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Spokane, Washington  Est. May 19, 1883
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RV Cooking: Looking for relief when you’re sick on the road

This homemade pho was just the kind of comfort food that settles stomachs when you're sick while traveling. (Leslie Kelly)
This homemade pho was just the kind of comfort food that settles stomachs when you're sick while traveling. (Leslie Kelly)

Being sick sucks, but double that pain in the neck factor when you're barreling down the freeway, trying to cover as many miles as possible on a cross-country portion of Our Grand Tour.

Yes, we're feeling very fortunate neither of us has been hit with the flu this winter season. Not even a cold. But after a few weeks of eating a whole lot of (wonderful) rich food in the South, I started feeling like I'd been punched in the gut. Well, I'm tough. I'm not going to let a little tummy trouble get me down. Bring on the fried chicken!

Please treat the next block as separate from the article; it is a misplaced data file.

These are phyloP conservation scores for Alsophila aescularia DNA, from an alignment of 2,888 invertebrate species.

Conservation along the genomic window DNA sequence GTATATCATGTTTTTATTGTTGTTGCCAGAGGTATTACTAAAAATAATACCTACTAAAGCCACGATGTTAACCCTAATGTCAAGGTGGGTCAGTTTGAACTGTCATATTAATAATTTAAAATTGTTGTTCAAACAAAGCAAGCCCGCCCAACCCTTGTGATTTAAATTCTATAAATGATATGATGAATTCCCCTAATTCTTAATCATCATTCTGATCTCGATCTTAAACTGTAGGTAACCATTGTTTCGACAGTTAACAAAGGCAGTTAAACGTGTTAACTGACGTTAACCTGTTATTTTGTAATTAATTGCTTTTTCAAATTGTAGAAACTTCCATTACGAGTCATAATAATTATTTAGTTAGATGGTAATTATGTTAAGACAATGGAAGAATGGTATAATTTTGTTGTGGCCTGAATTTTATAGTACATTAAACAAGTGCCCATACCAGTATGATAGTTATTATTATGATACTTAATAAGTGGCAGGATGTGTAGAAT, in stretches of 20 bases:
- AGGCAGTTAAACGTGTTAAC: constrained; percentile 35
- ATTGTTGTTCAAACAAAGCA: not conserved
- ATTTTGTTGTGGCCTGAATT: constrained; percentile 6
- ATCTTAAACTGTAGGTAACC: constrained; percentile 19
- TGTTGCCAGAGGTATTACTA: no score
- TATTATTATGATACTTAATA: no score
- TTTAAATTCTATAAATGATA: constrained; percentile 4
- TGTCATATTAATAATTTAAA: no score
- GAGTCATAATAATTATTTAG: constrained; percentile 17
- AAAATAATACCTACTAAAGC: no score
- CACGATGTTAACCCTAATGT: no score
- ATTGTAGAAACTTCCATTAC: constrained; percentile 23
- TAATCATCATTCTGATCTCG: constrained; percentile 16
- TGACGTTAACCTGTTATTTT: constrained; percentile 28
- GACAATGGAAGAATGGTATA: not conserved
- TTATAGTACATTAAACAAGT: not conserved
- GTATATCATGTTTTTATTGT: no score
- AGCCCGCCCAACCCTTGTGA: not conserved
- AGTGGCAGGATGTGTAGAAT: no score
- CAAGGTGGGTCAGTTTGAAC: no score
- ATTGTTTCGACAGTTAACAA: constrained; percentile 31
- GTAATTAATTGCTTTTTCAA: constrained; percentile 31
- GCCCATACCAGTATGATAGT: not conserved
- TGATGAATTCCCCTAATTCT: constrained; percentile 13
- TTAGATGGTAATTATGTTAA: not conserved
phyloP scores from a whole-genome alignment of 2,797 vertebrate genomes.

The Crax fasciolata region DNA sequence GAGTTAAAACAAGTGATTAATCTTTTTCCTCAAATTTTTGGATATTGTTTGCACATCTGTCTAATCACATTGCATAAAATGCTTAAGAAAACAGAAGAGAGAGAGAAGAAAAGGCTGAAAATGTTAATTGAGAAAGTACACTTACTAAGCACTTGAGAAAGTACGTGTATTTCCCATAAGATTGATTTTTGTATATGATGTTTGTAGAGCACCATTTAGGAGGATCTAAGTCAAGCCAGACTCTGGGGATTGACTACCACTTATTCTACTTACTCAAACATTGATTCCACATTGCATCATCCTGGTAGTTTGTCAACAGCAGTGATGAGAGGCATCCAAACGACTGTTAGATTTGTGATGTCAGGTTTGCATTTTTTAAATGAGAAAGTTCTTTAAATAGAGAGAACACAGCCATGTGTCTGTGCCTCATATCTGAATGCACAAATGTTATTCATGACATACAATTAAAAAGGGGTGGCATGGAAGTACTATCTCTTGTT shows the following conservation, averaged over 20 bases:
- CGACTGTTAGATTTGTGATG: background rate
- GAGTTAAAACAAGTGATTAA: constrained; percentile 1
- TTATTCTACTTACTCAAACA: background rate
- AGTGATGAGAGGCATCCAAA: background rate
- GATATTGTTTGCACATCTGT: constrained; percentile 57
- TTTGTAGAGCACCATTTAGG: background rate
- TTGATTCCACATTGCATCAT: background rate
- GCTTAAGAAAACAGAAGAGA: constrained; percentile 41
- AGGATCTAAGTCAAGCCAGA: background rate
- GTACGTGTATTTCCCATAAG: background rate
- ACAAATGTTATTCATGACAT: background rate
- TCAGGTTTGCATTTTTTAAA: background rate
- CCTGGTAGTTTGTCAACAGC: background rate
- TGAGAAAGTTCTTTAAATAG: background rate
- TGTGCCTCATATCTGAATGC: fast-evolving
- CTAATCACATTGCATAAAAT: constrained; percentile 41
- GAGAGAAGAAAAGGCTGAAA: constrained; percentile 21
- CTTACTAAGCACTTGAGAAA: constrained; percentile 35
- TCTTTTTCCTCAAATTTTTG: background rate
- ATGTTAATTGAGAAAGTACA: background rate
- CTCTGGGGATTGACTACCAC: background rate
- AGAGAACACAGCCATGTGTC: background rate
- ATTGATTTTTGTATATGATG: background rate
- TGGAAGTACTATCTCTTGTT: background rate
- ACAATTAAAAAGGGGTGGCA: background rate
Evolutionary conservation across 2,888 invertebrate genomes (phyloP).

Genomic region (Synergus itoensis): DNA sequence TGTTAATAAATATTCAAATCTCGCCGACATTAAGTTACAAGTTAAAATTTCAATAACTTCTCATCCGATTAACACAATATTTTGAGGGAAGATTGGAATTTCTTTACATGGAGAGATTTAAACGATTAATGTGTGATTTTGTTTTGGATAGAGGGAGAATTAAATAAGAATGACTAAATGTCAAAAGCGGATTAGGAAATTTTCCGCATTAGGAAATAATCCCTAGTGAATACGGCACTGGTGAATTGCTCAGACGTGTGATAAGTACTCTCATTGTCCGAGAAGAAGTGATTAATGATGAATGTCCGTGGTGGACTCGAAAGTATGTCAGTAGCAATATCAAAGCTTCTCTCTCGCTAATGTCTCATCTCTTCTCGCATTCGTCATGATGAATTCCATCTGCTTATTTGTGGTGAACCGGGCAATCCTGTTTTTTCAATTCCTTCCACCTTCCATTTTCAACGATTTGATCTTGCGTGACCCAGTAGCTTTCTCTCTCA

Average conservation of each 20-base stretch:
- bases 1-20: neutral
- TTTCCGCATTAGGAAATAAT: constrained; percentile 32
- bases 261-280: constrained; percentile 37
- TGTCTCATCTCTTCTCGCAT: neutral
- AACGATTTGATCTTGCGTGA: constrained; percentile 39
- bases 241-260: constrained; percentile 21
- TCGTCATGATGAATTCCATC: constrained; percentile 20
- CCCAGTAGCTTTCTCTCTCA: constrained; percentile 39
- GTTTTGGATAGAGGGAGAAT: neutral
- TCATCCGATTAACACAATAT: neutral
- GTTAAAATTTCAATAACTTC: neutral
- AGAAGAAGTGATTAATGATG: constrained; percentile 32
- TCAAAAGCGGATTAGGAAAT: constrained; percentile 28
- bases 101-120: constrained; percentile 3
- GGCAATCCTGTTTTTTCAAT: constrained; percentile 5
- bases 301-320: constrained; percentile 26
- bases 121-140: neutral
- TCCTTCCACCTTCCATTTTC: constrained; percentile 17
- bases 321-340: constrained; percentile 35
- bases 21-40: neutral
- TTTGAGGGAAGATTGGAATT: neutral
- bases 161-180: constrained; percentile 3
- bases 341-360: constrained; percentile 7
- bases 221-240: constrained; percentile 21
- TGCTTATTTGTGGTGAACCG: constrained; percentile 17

Then, while putting in some long days on our way back home, things went from bad to worse, and I lost my appetite. Yeah, you know it's serious when the professional eater loses interest in cooking/eating. When we pulled into a KOA campground near Richmond, Indiana, I was craving a big bowl of pho, one of my go-to comfort food. Fat chance I'm going to find it around where we were staying, which was far from any commercial area.

So, I went looking in my Container Store bins that double as my pantry, and -- hooray! -- I found some ingredients that would work for this quick fix. That's because when I go shopping, I'm always looking ahead, and looking around for unusual ingredients to tuck away for just this kind of scenario. I had picked up a carton of miso pho broth somewhere along the way, and had some rice noodles, as well as a carton of firm tofu. Steamed some broccoli, and added a few pickled mushrooms leftover from another meal, and, oh, Red Boat fish sauce provided a little umami. 

It was certainly not anywhere near as good as the pho you find everywhere in the Northwest, but it worked. You could do the same noodle soup treatment with chicken broth and pasta. 

Here's the takeaway: It's always good to prepare for the worst and expect the best. If that sounds like a glass half-empty, I'm fine with that. Especially if that glass is filled with some ginger ale.


Leslie Kelly
Leslie Kelly is a freelance writer.